A recently reported dramatic national reduction in central line associated blood stream infections (CLABSIs) puts a harsh spotlight on hospitals that have not adopted a “checklist” protocol and other proven measures to fight infections that are both expensive and deadly.
CLABSIs – which have mortality rates in the 12% to 25% range – were decreased by 58% in intensive care unit patients from 2001 to 2009 in national surveillance data reported by the Centers for Disease Control and Prevention. The striking decrease translates to 27,000 lives spared and $1.8 billion saved in excess health care costs.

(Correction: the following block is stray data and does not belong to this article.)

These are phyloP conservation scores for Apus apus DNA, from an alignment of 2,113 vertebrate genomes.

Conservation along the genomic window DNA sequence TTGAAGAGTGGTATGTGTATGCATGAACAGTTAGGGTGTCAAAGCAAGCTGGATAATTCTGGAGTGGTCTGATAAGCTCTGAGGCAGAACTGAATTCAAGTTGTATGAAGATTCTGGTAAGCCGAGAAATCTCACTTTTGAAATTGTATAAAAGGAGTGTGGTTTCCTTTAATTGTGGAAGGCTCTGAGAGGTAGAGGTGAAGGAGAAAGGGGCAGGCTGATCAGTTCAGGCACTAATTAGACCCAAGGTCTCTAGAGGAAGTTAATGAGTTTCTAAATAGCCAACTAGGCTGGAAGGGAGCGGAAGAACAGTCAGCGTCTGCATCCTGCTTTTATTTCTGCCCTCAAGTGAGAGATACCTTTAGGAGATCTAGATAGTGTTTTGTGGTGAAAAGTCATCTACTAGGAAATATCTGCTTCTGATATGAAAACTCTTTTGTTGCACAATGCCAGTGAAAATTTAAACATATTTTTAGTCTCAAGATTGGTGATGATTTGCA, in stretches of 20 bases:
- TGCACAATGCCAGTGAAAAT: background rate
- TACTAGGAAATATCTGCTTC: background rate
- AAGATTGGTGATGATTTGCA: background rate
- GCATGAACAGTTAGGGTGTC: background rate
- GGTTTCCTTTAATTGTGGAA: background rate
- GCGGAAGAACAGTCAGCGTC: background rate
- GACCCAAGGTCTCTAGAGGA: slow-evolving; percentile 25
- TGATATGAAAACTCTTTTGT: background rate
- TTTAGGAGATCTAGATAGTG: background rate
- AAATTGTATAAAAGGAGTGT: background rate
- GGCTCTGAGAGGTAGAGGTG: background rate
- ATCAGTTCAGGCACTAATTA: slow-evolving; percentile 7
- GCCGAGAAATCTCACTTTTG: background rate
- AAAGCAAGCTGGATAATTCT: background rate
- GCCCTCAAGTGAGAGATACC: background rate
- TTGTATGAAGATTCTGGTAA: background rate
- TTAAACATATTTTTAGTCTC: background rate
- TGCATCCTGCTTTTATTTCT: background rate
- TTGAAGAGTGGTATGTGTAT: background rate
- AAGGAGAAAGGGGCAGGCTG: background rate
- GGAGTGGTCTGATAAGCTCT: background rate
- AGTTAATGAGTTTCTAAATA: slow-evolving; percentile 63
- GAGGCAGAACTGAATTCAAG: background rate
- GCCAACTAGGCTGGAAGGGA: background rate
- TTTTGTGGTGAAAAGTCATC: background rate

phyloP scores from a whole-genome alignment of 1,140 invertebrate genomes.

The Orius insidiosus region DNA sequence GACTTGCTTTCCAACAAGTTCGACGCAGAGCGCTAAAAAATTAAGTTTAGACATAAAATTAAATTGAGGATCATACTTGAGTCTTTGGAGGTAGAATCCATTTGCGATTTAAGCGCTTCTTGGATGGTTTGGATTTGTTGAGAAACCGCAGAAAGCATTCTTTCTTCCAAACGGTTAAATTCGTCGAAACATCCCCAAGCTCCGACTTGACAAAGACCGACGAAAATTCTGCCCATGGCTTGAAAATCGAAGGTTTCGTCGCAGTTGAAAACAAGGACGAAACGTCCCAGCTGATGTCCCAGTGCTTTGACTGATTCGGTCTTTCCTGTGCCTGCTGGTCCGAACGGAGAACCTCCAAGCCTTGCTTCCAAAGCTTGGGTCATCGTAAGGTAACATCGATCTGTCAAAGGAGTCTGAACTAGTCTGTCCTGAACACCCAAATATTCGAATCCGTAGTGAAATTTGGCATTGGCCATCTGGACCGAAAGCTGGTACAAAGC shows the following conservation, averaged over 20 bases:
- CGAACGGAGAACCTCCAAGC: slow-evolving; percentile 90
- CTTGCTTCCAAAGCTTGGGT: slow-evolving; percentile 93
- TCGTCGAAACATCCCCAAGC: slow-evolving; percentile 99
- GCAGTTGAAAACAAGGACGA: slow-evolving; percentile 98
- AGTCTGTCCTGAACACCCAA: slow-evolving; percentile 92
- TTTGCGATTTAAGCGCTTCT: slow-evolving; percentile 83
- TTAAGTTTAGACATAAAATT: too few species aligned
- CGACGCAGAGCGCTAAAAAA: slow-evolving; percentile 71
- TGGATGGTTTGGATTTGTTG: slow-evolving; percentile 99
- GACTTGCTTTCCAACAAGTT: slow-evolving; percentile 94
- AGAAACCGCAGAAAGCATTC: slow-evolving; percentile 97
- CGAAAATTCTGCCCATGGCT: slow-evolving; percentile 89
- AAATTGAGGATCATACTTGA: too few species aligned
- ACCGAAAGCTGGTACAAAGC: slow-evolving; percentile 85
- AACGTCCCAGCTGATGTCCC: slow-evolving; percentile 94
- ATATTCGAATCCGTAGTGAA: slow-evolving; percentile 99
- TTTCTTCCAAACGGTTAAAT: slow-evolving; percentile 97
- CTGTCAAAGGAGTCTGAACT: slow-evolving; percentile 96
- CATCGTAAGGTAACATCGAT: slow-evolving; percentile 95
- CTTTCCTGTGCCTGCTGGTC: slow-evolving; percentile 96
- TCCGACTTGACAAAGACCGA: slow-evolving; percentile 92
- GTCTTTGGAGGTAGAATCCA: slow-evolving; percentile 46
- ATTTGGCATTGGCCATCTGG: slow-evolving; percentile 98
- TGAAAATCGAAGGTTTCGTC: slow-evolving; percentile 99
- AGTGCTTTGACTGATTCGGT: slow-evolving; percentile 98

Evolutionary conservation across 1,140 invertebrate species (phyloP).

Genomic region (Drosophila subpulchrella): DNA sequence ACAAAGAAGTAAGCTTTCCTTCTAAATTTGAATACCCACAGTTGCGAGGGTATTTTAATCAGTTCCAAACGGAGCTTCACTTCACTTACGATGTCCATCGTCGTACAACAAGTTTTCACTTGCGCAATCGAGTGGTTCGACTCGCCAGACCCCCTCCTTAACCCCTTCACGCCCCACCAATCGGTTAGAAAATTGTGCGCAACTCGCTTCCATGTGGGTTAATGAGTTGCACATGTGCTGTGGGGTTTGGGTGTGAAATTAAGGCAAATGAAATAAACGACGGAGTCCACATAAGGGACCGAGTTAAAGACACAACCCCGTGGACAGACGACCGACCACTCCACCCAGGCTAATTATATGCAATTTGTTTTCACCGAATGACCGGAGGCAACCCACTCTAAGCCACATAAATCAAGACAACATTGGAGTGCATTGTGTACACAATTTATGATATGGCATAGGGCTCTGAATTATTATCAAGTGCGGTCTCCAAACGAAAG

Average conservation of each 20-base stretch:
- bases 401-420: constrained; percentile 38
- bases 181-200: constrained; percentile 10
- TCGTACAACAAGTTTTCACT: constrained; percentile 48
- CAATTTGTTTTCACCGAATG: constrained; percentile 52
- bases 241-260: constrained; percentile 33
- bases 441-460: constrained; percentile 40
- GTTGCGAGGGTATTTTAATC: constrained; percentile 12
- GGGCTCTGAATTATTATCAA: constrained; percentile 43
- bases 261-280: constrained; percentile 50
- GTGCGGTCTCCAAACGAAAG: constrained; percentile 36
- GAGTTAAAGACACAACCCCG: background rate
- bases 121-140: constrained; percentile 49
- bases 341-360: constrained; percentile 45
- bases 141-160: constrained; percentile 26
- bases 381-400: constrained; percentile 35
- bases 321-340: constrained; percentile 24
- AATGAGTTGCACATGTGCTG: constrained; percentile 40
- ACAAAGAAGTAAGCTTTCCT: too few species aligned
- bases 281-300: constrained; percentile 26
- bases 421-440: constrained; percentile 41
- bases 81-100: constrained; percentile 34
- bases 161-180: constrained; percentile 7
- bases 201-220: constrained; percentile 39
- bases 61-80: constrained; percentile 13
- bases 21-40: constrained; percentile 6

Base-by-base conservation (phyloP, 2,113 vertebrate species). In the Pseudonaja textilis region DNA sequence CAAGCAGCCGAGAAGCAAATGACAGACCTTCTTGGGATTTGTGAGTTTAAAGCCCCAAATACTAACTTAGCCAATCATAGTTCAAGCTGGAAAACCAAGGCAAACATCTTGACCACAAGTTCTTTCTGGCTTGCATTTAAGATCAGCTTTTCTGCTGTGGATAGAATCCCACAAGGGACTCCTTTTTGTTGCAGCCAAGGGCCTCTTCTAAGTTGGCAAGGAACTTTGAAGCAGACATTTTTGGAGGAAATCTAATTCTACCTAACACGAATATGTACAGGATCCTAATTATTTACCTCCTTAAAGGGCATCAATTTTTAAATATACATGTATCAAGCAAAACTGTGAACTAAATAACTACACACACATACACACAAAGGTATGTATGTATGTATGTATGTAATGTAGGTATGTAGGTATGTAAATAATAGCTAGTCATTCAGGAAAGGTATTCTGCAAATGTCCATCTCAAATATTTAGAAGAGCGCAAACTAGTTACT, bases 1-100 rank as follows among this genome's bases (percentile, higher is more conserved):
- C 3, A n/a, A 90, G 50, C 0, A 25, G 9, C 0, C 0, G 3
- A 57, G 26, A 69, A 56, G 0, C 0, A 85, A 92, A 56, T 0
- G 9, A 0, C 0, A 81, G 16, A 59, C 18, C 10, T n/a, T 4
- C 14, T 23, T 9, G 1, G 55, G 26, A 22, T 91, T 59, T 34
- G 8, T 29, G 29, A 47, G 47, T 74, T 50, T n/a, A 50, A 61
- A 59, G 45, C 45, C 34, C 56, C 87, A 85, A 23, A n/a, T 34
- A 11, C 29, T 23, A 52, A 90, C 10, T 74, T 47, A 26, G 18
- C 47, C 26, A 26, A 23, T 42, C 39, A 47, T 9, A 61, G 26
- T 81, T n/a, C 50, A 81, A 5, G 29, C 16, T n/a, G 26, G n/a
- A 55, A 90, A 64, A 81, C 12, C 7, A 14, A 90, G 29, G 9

After the celebratory reactions, this is the new normal: Hospitals that have not adopted CLABSI prevention measures – particularly in ICUs — risk being perceived in violation of a standard of care that has now been widely proven in clinical practice.
“The message from CDC and everybody in this field is that compliance with these best practices for catheter insertion should be 100%,” says Arjun Srinivasan, MD, a medical epidemiologist in the CDC’s division of health care quality promotion. “Each and every time a catheter is put in it should be done in the best way. We know what that best way is and we want hospitals to do it that way.”
Srinivasan’s boss – CDC Director Tom Frieden, MD, MPH – was likewise unequivocal in a statement: “Preventing bloodstream infections is not only possible,” he says. “It should be expected.”